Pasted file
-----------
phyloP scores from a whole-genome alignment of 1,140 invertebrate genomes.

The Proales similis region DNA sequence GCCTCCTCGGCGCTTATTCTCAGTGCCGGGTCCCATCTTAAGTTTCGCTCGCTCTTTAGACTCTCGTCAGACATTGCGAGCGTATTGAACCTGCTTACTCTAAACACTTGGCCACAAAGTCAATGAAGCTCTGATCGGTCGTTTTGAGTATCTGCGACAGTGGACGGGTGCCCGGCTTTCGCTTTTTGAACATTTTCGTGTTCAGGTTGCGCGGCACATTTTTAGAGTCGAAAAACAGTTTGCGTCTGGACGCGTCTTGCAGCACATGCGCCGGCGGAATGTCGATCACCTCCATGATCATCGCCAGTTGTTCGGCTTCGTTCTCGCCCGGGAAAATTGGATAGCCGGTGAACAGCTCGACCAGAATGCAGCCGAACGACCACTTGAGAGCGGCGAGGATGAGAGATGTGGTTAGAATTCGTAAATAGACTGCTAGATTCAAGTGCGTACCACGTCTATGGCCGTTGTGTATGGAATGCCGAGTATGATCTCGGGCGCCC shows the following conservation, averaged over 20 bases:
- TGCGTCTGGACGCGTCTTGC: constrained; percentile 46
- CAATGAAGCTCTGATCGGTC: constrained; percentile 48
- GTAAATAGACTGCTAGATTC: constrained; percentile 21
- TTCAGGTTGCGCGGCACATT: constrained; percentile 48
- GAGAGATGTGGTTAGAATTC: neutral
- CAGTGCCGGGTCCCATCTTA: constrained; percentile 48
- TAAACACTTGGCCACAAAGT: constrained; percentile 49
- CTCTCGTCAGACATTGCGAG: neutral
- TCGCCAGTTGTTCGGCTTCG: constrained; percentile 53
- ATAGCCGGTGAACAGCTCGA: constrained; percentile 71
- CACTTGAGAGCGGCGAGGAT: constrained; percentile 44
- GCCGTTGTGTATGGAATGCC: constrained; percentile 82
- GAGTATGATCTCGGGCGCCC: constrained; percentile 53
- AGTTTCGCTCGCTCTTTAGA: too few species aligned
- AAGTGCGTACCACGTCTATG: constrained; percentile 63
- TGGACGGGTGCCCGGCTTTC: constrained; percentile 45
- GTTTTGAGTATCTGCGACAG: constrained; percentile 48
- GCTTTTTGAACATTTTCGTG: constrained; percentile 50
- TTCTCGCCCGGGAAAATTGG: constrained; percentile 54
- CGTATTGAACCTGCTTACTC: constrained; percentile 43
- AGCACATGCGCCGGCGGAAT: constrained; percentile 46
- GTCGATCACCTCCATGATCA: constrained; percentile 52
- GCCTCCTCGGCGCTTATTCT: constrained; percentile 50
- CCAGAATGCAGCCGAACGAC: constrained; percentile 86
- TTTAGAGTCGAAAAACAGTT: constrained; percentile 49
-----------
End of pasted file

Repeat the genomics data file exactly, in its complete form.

phyloP scores from a whole-genome alignment of 1,140 invertebrate genomes.

The Proales similis region DNA sequence GCCTCCTCGGCGCTTATTCTCAGTGCCGGGTCCCATCTTAAGTTTCGCTCGCTCTTTAGACTCTCGTCAGACATTGCGAGCGTATTGAACCTGCTTACTCTAAACACTTGGCCACAAAGTCAATGAAGCTCTGATCGGTCGTTTTGAGTATCTGCGACAGTGGACGGGTGCCCGGCTTTCGCTTTTTGAACATTTTCGTGTTCAGGTTGCGCGGCACATTTTTAGAGTCGAAAAACAGTTTGCGTCTGGACGCGTCTTGCAGCACATGCGCCGGCGGAATGTCGATCACCTCCATGATCATCGCCAGTTGTTCGGCTTCGTTCTCGCCCGGGAAAATTGGATAGCCGGTGAACAGCTCGACCAGAATGCAGCCGAACGACCACTTGAGAGCGGCGAGGATGAGAGATGTGGTTAGAATTCGTAAATAGACTGCTAGATTCAAGTGCGTACCACGTCTATGGCCGTTGTGTATGGAATGCCGAGTATGATCTCGGGCGCCC shows the following conservation, averaged over 20 bases:
- TGCGTCTGGACGCGTCTTGC: constrained; percentile 46
- CAATGAAGCTCTGATCGGTC: constrained; percentile 48
- GTAAATAGACTGCTAGATTC: constrained; percentile 21
- TTCAGGTTGCGCGGCACATT: constrained; percentile 48
- GAGAGATGTGGTTAGAATTC: neutral
- CAGTGCCGGGTCCCATCTTA: constrained; percentile 48
- TAAACACTTGGCCACAAAGT: constrained; percentile 49
- CTCTCGTCAGACATTGCGAG: neutral
- TCGCCAGTTGTTCGGCTTCG: constrained; percentile 53
- ATAGCCGGTGAACAGCTCGA: constrained; percentile 71
- CACTTGAGAGCGGCGAGGAT: constrained; percentile 44
- GCCGTTGTGTATGGAATGCC: constrained; percentile 82
- GAGTATGATCTCGGGCGCCC: constrained; percentile 53
- AGTTTCGCTCGCTCTTTAGA: too few species aligned
- AAGTGCGTACCACGTCTATG: constrained; percentile 63
- TGGACGGGTGCCCGGCTTTC: constrained; percentile 45
- GTTTTGAGTATCTGCGACAG: constrained; percentile 48
- GCTTTTTGAACATTTTCGTG: constrained; percentile 50
- TTCTCGCCCGGGAAAATTGG: constrained; percentile 54
- CGTATTGAACCTGCTTACTC: constrained; percentile 43
- AGCACATGCGCCGGCGGAAT: constrained; percentile 46
- GTCGATCACCTCCATGATCA: constrained; percentile 52
- GCCTCCTCGGCGCTTATTCT: constrained; percentile 50
- CCAGAATGCAGCCGAACGAC: constrained; percentile 86
- TTTAGAGTCGAAAAACAGTT: constrained; percentile 49